Jenny Shank, Special to the News
Published February 1, 2002 at midnight

In many ways, the literature of adultery hit its peak with Anna Karenina and went downhill from there, though that hasn't stopped dozens of American writers from building their careers on the exploration of violations of the Seventh Commandment. Indeed, a whole generation of writers, headed by the towering
Nov 15, 2009 Paul rated it liked it  ·  review of another edition
Shelves: 2009
The title of this collection is interesting, because there's really only one sin being depicted here: adultery. And over the course of these stories you certainly get an idea of how petty, silly, pointless, and stupid a sin it is. But definitely to the detriment of the book. The characters start to run together -- they all become the same fool who has cheated and is dealing with the consequences he/she never really expected to have to deal with, or else is cheating and not considering the conseq ...more
These are dreary, mean spirited and cynical stories. If at any moment the reader might imagine that a character in one of these stories has a redeeming trait, the writer may be relied on to prick the balloon, so to speak. Sex is presented as a kind of febrile, nervous twitch or compulsion, it is described without enthusiasm and without care. The writing is faintly cynical, faintly sinister, faintly threatening but the stories never make an impact or statement or impression which goes beyond "fai ...more
"Reunion" stands in my top three stories of all time. Surprising, because Ford isn't nearly the caliber of other greats in the genre: Carver, Hemingway and the like. He's a hardworking and proficient storyteller.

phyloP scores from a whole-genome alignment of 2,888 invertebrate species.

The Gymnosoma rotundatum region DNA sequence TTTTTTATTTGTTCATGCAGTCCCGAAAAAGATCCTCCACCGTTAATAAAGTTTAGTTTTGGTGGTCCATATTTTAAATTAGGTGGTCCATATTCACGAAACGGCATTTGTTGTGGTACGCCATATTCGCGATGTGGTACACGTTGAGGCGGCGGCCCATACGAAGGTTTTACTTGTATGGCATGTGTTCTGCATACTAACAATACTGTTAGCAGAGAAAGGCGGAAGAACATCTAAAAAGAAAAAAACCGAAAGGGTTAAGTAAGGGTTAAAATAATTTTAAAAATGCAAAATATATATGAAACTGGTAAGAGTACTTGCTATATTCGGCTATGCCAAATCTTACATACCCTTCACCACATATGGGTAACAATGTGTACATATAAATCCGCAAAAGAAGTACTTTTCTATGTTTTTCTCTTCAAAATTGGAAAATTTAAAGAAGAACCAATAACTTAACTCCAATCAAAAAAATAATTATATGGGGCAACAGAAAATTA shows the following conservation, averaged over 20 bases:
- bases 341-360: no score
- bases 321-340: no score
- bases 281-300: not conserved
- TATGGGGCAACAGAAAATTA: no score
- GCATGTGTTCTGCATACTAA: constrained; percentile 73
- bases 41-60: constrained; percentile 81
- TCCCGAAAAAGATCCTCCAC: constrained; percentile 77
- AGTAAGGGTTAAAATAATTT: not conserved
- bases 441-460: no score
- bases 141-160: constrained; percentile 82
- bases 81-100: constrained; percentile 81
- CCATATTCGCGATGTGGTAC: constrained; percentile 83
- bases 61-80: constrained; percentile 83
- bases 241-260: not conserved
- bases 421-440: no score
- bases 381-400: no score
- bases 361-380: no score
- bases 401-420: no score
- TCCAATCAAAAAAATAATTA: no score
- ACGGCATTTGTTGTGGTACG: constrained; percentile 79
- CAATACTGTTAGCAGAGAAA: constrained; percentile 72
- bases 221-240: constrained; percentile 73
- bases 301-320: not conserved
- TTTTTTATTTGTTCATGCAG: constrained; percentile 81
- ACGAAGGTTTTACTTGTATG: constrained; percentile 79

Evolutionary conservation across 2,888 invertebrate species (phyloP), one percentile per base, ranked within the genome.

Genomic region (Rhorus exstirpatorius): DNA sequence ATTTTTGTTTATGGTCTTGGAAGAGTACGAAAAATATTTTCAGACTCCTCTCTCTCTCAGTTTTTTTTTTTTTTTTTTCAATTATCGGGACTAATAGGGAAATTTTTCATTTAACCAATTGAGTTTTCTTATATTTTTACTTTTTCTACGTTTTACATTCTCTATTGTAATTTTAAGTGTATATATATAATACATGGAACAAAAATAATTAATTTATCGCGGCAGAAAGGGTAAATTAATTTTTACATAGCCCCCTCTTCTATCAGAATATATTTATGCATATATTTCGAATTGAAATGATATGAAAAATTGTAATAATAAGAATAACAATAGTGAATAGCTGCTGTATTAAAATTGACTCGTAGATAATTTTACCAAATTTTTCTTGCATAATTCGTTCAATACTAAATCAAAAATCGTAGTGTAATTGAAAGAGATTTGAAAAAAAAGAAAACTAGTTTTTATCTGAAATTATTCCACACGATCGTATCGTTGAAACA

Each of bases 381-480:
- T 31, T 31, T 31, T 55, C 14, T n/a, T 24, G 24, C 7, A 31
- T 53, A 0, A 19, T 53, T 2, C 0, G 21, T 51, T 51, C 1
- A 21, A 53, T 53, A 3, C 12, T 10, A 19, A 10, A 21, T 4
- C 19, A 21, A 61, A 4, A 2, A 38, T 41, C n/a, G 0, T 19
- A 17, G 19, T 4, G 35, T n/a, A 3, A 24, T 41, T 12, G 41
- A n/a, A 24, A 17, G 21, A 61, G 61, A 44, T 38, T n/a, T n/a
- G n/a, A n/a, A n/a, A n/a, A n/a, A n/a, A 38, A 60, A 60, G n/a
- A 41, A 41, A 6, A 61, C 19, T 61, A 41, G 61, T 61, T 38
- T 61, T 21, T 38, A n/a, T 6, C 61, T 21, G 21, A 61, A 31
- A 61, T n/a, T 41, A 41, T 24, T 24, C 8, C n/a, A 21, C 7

In "Reunion," however, he creates a world of emotion and memory packaged into a brief chance encounter in the midst of a busy hour at Grand Central Station. He not only introduces us to his protagonist and the long-lost friend who stands in front of them but, in a few powerful pages, man
May 27, 2015 Adam rated it really liked it  ·  review of another edition
Nine stories about the same sin. You can probably find most of them in online archives for the New Yorker and Granta. My favorites were "Abyss" (the only one not previously published in a magazine), "Quality Time", "Calling", and "Dominion". The perspectives of the characters/narrators are diverse enough (even if the characters tend to lack diversity) to prevent the stories from feeling redundant or tedious. Readers may be forgiven for leaving the collection under the impression that adultery is ...more
May 22, 2014 Billy rated it really liked it  ·  review of another edition
Most of these stories are quite good. The descriptions of the sprawled-out North American suburban / urban / rural landscape are on the mark. The people are deeply flawed with brief flashes of heroism. They are more self aware than most of us but perhaps this is because of the author's facility with language -- what most of us sense, Richard Ford can put in words. I'd like for us to be better than these troubled characters but my sense is that Ford may be on to something.
Jan 27, 2016 Scott rated it did not like it  ·  review of another edition
I was disappointed by Richard Ford’s collection of short stories entitled A Multitude of Sins. Richard Ford is a great writer. But this book fell flat. The stories were not very interesting. The sins were predictable. And there were really not that many sins in his multitude. What could have been a fun book turned out to be a drudgery. A big sin for Richard Ford.
keltoum chahidi
يأتي هذا الكتاب على شكل قصص قصيرة، تبدو في ظاهرها مختلفة وغير مترابطة غير أن القارئ يكتشف بعد إنهاء القصص الثلاثة الأولى أن هناك شيئا ما مشتركا فيها ويصعب عدم ملاحظته، الخيانة أو قلة الوفاء إن صح التعبير، هذه الصفة التي طبعت شخصية واحدة على الأقل في كل قصة رغم أنها لم تكن بالضرورة المحور الرئيس في كل القصص والدافع الأول فيها.
Casey Nichols
Nov 26, 2014 Casey Nichols rated it it was amazing  ·  review of another edition
Ford is genius with the turn of a phrase. He can shift a story with a line. His conversation are as stark for what is not said as what is. While I loved the writing I found this string of related stories somewhat depressing. The common themes if damaged people and affairs wore me down at times.
Susan Emmet
Jul 13, 2012 Susan Emmet rated it it was amazing  ·  review of another edition